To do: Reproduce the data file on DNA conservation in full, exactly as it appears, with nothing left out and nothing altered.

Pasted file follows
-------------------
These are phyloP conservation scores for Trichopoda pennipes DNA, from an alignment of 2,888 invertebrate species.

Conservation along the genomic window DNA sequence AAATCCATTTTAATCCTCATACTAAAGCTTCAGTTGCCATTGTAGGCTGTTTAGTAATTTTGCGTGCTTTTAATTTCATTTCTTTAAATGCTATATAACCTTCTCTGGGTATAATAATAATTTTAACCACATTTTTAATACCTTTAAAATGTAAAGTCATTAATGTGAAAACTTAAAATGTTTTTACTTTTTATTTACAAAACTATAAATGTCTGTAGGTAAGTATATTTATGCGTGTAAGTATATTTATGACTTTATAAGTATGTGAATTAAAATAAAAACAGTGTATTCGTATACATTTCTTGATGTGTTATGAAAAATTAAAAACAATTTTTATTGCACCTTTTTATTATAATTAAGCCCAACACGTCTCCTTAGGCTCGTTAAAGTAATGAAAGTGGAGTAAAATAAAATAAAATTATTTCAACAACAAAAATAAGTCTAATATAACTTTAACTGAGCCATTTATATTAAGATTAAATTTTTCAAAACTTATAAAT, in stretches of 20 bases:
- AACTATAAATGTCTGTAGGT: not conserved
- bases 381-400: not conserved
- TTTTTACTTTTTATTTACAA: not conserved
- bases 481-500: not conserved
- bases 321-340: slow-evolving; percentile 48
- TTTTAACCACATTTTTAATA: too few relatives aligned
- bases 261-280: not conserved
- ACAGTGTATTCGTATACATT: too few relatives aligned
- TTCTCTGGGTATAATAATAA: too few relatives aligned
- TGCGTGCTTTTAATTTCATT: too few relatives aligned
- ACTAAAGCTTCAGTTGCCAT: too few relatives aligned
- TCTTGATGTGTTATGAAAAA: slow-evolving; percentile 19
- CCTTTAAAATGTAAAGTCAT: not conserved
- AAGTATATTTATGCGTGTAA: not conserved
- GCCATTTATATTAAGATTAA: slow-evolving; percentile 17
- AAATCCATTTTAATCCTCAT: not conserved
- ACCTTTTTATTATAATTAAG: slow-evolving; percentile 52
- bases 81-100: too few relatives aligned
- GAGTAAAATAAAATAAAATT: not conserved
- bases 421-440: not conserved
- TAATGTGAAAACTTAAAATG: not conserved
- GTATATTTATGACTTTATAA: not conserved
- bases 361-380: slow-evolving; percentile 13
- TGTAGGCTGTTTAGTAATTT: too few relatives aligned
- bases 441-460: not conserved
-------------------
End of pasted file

These are phyloP conservation scores for Trichopoda pennipes DNA, from an alignment of 2,888 invertebrate species.

Conservation along the genomic window DNA sequence AAATCCATTTTAATCCTCATACTAAAGCTTCAGTTGCCATTGTAGGCTGTTTAGTAATTTTGCGTGCTTTTAATTTCATTTCTTTAAATGCTATATAACCTTCTCTGGGTATAATAATAATTTTAACCACATTTTTAATACCTTTAAAATGTAAAGTCATTAATGTGAAAACTTAAAATGTTTTTACTTTTTATTTACAAAACTATAAATGTCTGTAGGTAAGTATATTTATGCGTGTAAGTATATTTATGACTTTATAAGTATGTGAATTAAAATAAAAACAGTGTATTCGTATACATTTCTTGATGTGTTATGAAAAATTAAAAACAATTTTTATTGCACCTTTTTATTATAATTAAGCCCAACACGTCTCCTTAGGCTCGTTAAAGTAATGAAAGTGGAGTAAAATAAAATAAAATTATTTCAACAACAAAAATAAGTCTAATATAACTTTAACTGAGCCATTTATATTAAGATTAAATTTTTCAAAACTTATAAAT, in stretches of 20 bases:
- AACTATAAATGTCTGTAGGT: not conserved
- bases 381-400: not conserved
- TTTTTACTTTTTATTTACAA: not conserved
- bases 481-500: not conserved
- bases 321-340: slow-evolving; percentile 48
- TTTTAACCACATTTTTAATA: too few relatives aligned
- bases 261-280: not conserved
- ACAGTGTATTCGTATACATT: too few relatives aligned
- TTCTCTGGGTATAATAATAA: too few relatives aligned
- TGCGTGCTTTTAATTTCATT: too few relatives aligned
- ACTAAAGCTTCAGTTGCCAT: too few relatives aligned
- TCTTGATGTGTTATGAAAAA: slow-evolving; percentile 19
- CCTTTAAAATGTAAAGTCAT: not conserved
- AAGTATATTTATGCGTGTAA: not conserved
- GCCATTTATATTAAGATTAA: slow-evolving; percentile 17
- AAATCCATTTTAATCCTCAT: not conserved
- ACCTTTTTATTATAATTAAG: slow-evolving; percentile 52
- bases 81-100: too few relatives aligned
- GAGTAAAATAAAATAAAATT: not conserved
- bases 421-440: not conserved
- TAATGTGAAAACTTAAAATG: not conserved
- GTATATTTATGACTTTATAA: not conserved
- bases 361-380: slow-evolving; percentile 13
- TGTAGGCTGTTTAGTAATTT: too few relatives aligned
- bases 441-460: not conserved